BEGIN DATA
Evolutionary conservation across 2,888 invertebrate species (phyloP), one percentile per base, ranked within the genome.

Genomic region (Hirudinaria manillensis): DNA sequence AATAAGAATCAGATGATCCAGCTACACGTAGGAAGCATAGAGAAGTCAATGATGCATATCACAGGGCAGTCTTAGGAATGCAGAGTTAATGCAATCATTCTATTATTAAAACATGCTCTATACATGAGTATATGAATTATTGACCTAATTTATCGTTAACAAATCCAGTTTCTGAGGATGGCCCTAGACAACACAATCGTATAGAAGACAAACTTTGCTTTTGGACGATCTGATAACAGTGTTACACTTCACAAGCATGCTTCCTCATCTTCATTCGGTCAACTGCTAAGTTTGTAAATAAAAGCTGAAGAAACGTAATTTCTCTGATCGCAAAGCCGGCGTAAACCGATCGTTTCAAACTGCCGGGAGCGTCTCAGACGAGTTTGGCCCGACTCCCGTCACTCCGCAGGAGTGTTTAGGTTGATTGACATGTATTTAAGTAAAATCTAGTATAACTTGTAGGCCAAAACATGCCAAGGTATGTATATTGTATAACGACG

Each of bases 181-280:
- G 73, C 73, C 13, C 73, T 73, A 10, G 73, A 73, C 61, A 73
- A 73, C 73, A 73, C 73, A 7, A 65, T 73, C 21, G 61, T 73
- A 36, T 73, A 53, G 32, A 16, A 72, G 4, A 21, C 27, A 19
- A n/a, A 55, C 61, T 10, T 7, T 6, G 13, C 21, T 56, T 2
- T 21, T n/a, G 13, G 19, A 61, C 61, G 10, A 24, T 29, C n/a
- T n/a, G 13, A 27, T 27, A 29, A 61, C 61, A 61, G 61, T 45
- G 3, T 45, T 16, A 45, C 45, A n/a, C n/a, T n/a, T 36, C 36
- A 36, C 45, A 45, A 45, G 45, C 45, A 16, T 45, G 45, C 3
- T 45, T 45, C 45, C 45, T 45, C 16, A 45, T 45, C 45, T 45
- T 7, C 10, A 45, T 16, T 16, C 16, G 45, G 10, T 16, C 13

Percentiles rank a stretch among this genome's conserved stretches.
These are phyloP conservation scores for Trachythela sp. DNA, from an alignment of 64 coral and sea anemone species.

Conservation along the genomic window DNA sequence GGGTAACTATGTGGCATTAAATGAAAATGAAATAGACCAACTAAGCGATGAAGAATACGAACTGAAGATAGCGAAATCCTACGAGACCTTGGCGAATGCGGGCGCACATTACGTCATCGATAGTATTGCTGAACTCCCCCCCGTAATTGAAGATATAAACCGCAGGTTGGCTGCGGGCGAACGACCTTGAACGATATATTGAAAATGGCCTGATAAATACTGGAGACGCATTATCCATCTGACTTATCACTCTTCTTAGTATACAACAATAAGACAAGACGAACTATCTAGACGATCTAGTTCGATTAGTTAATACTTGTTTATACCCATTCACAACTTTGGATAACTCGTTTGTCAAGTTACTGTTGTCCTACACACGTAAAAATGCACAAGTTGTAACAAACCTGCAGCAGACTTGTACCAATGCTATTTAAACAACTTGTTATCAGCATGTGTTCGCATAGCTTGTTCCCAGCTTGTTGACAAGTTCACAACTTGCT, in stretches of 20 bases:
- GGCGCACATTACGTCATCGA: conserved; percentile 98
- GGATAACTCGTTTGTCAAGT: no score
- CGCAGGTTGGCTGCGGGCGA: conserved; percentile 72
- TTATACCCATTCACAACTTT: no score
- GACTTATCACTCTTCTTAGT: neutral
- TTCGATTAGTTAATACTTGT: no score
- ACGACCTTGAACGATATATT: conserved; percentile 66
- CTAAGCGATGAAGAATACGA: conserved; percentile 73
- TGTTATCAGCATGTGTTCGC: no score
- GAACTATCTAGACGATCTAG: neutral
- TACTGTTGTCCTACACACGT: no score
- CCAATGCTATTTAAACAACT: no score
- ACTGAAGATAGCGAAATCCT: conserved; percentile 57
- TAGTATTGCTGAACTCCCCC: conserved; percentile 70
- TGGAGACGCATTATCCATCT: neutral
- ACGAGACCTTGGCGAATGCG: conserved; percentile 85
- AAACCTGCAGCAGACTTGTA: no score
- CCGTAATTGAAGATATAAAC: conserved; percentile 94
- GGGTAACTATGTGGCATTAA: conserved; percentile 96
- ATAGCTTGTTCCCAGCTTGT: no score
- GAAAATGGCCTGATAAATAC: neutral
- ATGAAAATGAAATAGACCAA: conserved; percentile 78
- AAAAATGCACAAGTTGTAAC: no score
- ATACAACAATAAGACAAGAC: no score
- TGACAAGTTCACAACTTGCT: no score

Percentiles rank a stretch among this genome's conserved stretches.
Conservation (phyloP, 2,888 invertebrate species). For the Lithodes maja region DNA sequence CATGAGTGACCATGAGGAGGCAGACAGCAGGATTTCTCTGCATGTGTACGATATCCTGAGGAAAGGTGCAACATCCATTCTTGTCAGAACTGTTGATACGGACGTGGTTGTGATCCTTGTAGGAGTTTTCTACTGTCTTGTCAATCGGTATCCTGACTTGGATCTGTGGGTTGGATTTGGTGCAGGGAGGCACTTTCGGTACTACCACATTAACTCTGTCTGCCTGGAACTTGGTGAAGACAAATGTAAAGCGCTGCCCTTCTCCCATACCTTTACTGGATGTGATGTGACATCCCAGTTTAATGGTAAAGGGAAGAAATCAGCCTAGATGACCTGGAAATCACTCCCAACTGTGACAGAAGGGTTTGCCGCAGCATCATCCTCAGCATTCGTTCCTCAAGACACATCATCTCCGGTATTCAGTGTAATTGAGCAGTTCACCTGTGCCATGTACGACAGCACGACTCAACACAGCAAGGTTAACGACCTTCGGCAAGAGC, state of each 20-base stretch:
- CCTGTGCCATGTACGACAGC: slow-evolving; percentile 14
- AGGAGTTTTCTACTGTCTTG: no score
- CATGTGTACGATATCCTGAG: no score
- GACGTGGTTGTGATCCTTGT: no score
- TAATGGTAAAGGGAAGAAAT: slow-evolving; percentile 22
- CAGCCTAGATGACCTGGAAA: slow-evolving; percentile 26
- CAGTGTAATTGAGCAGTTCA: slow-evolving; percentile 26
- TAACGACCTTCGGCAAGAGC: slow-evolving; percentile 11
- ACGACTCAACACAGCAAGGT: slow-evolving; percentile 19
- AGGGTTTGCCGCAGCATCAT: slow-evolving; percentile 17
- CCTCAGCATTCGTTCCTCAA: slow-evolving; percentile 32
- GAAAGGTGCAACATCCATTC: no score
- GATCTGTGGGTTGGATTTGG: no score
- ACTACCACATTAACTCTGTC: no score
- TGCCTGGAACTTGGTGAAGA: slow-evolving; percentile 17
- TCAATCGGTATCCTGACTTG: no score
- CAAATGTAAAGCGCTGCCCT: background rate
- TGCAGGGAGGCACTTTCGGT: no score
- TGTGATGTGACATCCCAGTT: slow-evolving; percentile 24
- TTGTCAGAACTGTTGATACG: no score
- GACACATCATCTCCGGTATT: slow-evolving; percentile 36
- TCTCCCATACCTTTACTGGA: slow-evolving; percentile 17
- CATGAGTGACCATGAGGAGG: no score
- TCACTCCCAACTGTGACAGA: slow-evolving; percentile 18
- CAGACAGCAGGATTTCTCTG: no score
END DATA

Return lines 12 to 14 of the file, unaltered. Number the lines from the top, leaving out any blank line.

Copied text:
- T 45, T 45, C 45, C 45, T 45, C 16, A 45, T 45, C 45, T 45
- T 7, C 10, A 45, T 16, T 16, C 16, G 45, G 10, T 16, C 13

Percentiles rank a stretch among this genome's conserved stretches.